Seventy years later, the travel chronicle by British merchant Al. Drummond (1754) includes two original views, one of a skerry and one of the city of Zakynthos. The fact that Zakynthos occupied a central place on the maritime route from the Adriatic to the East is confirmed by the existence of numerous maps of the island's anchorages J.N. Bellin in 1771 and J. Roux, 1804). A map of the anchorages is also found in the companion Atlas to A. Grasset de Saint Sauveur's three-volume work on the Ionian islands (1800). The illustrations of Zakynthos in de Saint-Sauveur's work comprise views of locations, antiquities and depictions of local costume. Maps of Zakynthos are also included in the works by R. Chandler (1776), who travelled to the East with an expedition organized by the Society of the Dilettanti), W. Goodisson (1822), who, aside from his work as assistant surgeon, investigated and recorded a wealth of information on the island and its inhabitants, and in the companion Atlas to J.J. abbé Barthélemy's travel narrative and fictional recreation of the ancient world (1832), which paints an idyllic panorama of antiquity. The drawings of W. Black (1822-26) are an invaluable source for the country's history, as they are among the scarce pictures from the era of the Greek Revolution.
Drawings by architect and painter A.L. Castellan (1808), who visited Zakynthos on his way to Istanbul, are objective but show a distinct sensitivity. The artist provides original information and images (views and costume). The voyage of archaeologist Ed. Dodwell and the subsequent editions (one of which in 1819) introduced a new way of reading space and its elements (landscape, antiquities, people etc.). Dodwell travelled in the company of Italian painter S. Pomardi, who published his own account, illustrated with several of his drawings (1820). The Italian artist Pomardi (1820) drew several subjects at the scholar's request. Pomardi's drawings are characterized by clarity and concision. J. Cartwright's works (1821) render landscape and people realistically, with great technical dexterity, delicacy, spontaneity and sensitivity. Griechenland (1825c) was one of several early 19th-century editions on customs, traditions, costumes and monuments of Greece. The illustrations consisted of plates already published in popular travel accounts of the previous decades.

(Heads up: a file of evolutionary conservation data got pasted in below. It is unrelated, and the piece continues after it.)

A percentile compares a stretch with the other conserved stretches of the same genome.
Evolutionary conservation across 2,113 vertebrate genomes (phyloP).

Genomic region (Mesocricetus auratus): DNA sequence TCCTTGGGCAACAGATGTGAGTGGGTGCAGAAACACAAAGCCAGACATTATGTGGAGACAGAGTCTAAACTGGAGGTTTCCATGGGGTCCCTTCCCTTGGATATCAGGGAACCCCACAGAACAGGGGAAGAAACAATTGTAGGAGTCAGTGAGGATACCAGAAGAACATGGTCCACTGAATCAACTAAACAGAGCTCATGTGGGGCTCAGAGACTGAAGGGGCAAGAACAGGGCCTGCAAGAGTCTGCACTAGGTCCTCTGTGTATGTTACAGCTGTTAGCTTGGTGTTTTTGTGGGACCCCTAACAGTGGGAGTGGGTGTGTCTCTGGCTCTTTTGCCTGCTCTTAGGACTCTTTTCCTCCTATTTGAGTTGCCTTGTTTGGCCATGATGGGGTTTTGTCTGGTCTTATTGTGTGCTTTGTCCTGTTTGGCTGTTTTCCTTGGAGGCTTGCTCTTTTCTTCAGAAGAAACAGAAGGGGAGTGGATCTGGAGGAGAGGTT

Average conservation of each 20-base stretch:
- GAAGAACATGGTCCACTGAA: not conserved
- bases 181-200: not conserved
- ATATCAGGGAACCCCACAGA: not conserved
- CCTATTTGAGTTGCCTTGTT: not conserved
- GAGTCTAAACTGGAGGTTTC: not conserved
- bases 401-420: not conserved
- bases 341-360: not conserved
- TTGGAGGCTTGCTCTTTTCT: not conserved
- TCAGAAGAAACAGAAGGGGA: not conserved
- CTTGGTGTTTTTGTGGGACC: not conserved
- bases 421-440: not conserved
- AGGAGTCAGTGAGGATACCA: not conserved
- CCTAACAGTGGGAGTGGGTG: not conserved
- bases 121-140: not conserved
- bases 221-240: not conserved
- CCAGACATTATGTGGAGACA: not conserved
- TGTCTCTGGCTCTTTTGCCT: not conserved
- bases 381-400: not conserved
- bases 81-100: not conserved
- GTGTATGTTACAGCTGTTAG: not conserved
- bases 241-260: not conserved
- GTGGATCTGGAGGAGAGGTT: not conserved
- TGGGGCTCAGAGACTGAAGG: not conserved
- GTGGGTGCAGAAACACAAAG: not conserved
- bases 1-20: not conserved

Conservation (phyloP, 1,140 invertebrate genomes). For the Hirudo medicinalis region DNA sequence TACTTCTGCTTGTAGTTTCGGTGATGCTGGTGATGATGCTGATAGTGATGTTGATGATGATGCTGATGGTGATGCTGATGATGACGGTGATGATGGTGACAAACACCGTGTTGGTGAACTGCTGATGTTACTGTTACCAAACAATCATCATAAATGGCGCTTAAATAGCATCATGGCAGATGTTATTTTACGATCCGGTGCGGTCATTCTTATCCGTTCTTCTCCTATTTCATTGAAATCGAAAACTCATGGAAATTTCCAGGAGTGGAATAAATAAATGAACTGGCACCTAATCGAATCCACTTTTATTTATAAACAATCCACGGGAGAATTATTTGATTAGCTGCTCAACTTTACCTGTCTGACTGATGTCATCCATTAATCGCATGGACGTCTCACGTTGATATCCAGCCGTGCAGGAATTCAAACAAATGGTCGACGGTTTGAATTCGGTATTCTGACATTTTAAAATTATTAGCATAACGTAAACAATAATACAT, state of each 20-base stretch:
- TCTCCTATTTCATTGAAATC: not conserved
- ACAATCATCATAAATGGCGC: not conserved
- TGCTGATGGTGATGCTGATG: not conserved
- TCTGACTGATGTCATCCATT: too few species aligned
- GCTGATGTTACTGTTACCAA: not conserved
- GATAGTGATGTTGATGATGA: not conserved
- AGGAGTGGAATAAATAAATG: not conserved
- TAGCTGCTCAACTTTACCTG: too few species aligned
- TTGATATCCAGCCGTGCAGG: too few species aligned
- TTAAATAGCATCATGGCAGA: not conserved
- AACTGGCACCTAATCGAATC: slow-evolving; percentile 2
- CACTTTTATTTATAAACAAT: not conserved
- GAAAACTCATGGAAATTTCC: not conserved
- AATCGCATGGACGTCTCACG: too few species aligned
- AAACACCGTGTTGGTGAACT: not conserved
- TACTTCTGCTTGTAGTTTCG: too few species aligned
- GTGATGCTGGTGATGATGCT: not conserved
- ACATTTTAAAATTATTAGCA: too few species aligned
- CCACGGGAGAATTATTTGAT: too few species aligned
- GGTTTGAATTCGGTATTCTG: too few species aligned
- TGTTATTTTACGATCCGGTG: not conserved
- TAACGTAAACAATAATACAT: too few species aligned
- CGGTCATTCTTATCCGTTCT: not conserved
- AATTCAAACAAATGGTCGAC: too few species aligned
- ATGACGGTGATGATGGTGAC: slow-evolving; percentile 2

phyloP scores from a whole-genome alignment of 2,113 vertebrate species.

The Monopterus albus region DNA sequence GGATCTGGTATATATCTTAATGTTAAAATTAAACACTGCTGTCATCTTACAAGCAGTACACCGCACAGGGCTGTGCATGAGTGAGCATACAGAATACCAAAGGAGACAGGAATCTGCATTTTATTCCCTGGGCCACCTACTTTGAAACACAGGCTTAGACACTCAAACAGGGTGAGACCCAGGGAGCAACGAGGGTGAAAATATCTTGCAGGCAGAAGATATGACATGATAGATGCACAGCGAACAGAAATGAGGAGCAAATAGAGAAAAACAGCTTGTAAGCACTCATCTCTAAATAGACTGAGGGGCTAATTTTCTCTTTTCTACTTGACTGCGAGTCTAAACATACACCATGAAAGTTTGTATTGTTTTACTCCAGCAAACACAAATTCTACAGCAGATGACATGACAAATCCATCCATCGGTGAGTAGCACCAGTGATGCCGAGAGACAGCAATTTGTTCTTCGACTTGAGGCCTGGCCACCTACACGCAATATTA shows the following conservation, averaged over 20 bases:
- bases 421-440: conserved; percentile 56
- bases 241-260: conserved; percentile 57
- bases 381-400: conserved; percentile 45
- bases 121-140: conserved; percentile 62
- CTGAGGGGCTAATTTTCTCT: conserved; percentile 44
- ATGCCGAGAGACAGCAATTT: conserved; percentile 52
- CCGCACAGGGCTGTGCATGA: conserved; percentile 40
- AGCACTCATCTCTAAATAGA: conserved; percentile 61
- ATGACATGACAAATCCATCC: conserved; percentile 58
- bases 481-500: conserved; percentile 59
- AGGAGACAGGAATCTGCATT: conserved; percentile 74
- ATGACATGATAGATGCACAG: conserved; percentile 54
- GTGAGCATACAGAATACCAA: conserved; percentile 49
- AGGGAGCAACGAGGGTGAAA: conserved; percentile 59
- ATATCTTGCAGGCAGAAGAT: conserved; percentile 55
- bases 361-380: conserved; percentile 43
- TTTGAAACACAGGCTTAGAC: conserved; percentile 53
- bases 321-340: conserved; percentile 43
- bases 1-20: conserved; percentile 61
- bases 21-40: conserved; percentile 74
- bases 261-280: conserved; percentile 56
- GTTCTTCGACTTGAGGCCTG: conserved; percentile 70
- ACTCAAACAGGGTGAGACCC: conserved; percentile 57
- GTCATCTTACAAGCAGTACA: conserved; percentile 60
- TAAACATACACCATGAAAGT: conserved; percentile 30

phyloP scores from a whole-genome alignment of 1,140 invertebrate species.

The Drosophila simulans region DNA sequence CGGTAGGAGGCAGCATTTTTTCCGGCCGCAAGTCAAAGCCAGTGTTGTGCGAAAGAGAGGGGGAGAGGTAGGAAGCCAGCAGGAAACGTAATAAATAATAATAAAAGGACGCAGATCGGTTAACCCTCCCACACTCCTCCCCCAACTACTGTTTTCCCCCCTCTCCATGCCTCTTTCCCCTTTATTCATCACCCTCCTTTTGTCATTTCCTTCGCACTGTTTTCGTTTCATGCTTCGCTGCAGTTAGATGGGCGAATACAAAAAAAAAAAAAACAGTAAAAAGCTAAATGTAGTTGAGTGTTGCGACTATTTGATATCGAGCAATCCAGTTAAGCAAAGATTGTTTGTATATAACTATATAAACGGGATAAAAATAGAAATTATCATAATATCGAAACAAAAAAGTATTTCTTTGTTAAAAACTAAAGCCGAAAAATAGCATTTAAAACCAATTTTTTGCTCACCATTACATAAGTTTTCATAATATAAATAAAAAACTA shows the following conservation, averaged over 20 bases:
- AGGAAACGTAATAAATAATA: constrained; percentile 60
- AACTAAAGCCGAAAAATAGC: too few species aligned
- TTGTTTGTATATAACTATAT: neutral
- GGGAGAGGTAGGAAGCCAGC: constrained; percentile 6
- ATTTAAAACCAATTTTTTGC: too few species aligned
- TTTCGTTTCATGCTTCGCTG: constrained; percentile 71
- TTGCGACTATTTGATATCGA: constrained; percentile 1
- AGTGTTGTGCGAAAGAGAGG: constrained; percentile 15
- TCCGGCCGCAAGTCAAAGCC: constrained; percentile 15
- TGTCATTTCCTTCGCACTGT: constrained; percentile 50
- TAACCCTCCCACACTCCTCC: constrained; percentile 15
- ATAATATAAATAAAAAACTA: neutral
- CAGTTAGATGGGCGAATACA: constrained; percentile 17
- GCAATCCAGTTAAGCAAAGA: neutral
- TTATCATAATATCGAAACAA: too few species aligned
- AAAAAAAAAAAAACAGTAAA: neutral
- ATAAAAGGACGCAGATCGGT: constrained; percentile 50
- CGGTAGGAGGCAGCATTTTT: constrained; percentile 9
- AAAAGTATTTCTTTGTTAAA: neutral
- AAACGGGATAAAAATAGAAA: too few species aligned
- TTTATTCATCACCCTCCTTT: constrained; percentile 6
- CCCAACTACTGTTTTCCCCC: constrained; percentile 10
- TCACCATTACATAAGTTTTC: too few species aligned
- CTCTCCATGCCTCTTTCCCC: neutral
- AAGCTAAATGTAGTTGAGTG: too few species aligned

After his journey in Greek lands, at the begining of the 19th century, Stackelberg was able to render historical locations and antiquities in accordance with the emerging tendency of romanticism (1834).
Soon after the foundation of the Greek state, Chri. Wordsworth published a highly successful work, more of a historical narrative than a travel chronicle, with abundant illustrations. In one reedition (1882) there is a singular depiction of the reaping the olive harvest of the island's cultivars.
The peaceful, green landscapes of the island were renderred beautifully in the works of landscape painter Ed. Lear (1863), who lived in Corfu for many years and toured the Ionian islands. The same serenity is transmitted by the engravings in the works of R.R. Farrer (1882) and A. Schweiger Lerchenfeld (1887).
Finally, the Emblem of the United States of the Ionian islands (1817-1864), with the royal coat of arms of Great Britain, is included in J.H. Allan's chronicle of his journey to the Mediterranean (1843).
Written by Ioli Vingopoulou